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Which is Worse: Aspartame or High Fructose Corn Syrup?

Is the artificial sweetener aspartame bad for you?  The FDA and food industry think it is A-OK.  But some researchers have linked aspartme to cancer, neurological problems, and preterm delivery.  For me, it's really a non-issue whether government regulatory bodies and researchers ever reach a consensus on the safety of artificial sweeteners like aspartame.  As a general rule, I try to eat only food, not substances never found in nature that were synthesized in a laboratory (a.k.a. food additives).  This is surprisingly difficult if you shop in an American supermarket.  Lots of ingredients in processed foods fall into this food additives category: artificial colors, artificial flavors, preservatives, artificial sweeteners.  I avoid them all.

Somewhat related rant/ true story: my vegan sister has long been an avid ingredient reader.  She told me that recently she looked up an unfamiliar ingredient (L-cysteine) listed on a loaf of white bread at my mom's house to see if her kids could eat it.  The unfamiliar ingredient, she discovered, was derived from human hair.  So, as a vegan, she couldn't eat it (since humans are animals, after all).  But, seriously, what is that doing in a loaf of bread???  What I'm saying to you is, there are a lot of non-food ingredients in "food" these days.  Maybe the government thinks they are OK, and maybe researchers haven't found anything wrong with them (yet).  I think you should avoid them.

Are artificial sweeteners better than processed sugars such as refined white sugar and high fructose corn syrup?  To answer this question, let's consider another mind-boggling dilemma: trans fat or preservatives (both used to extend shelf life)?  I wouldn't spend too much time or energy deliberating over these questions.  To me, the answer is very simple, if not always easy.  Eat real food.  Avoid highly processed foods with no nutritional value (soda, Oreos, Cheetos, etc.).  Any time you spend in the grocery store aisle agonizing over whether to purchase diet or regular soda could be better spent learning to cook.  It's true that we should all be eating less processed sugar, but I don't think you are doing yourself any favors by eating artificial sweeteners instead.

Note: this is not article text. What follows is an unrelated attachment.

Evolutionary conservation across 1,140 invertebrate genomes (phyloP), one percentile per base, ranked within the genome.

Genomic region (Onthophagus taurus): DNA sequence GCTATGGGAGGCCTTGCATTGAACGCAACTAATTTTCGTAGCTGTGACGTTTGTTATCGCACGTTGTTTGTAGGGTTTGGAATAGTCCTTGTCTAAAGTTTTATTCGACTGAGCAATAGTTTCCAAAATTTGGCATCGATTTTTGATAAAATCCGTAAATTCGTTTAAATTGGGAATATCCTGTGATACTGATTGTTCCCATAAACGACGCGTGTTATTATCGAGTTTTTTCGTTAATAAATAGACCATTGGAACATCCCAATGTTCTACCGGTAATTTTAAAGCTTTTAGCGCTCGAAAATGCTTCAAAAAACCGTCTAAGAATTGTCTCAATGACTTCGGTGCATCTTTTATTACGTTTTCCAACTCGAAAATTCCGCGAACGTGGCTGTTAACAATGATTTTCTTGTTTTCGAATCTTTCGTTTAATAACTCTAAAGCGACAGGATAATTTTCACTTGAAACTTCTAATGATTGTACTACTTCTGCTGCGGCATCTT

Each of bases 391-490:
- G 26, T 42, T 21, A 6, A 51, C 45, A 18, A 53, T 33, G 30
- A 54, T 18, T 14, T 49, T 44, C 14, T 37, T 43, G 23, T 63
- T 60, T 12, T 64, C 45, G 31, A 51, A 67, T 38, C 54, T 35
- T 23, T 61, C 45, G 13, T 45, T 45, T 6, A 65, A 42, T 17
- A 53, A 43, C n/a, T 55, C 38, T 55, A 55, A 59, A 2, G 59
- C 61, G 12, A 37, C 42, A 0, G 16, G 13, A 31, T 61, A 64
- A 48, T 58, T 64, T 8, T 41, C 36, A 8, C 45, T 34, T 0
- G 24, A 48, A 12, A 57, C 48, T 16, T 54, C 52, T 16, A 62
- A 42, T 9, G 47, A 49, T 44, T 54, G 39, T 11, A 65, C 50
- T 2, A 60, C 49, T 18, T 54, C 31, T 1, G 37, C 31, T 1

Tips to Reduce Consumption of Processed Sugar 
(without artificial sweeteners)
  • Drink water.  If you skip the soda and other beverages, you save yourself oodles of money, calories, and massively reduce your consumption of sweeteners whether natural, refined or synthetic. 
  • Eat fruit when you crave something sweet, or as dessert after a meal.  This is what all those slim Europeans do.  Keep lots of fresh fruit in highly accessible locations in your kitchen all the time. 
  • Use sugary foods as special desserts instead of snacks throughout the day.  My goal is to eat dessert once a week (and fruit the rest of the time).
  • Make your own food.  If you buy packaged food, read the ingredient list carefully.  
  • If you make a recipe often, experiment with reducing (or eliminating) the sugar.  For example, you could probably cut 1/4 of the sugar in your cookie recipe without even noticing.
  • When you need to use a sweetener in a recipe, use a natural sweetener, like honey, agave, or maple syrup.  You may have heard that a calorie is a calorie, but your body processes different calories differently.  Refined sugar and high fructose corn syrup are not "natural," and I think it just makes sense that your body will be happier digesting foods that exist in nature and have been eaten for thousands of years, like honey and maple syrup.  When substituting one of these liquid sweeteners for sugar, remember to reduce the other liquid in your recipe.  Just this morning, I took my own advice and used 1T honey instead of 2T white sugar in my whole wheat pancakes.

What do you think, readers: Which is worse, artificial sweeteners or processed sugar?

And what are your best tips for avoiding BOTH?

Additional Resources

Photo credit: globochem3x1minus1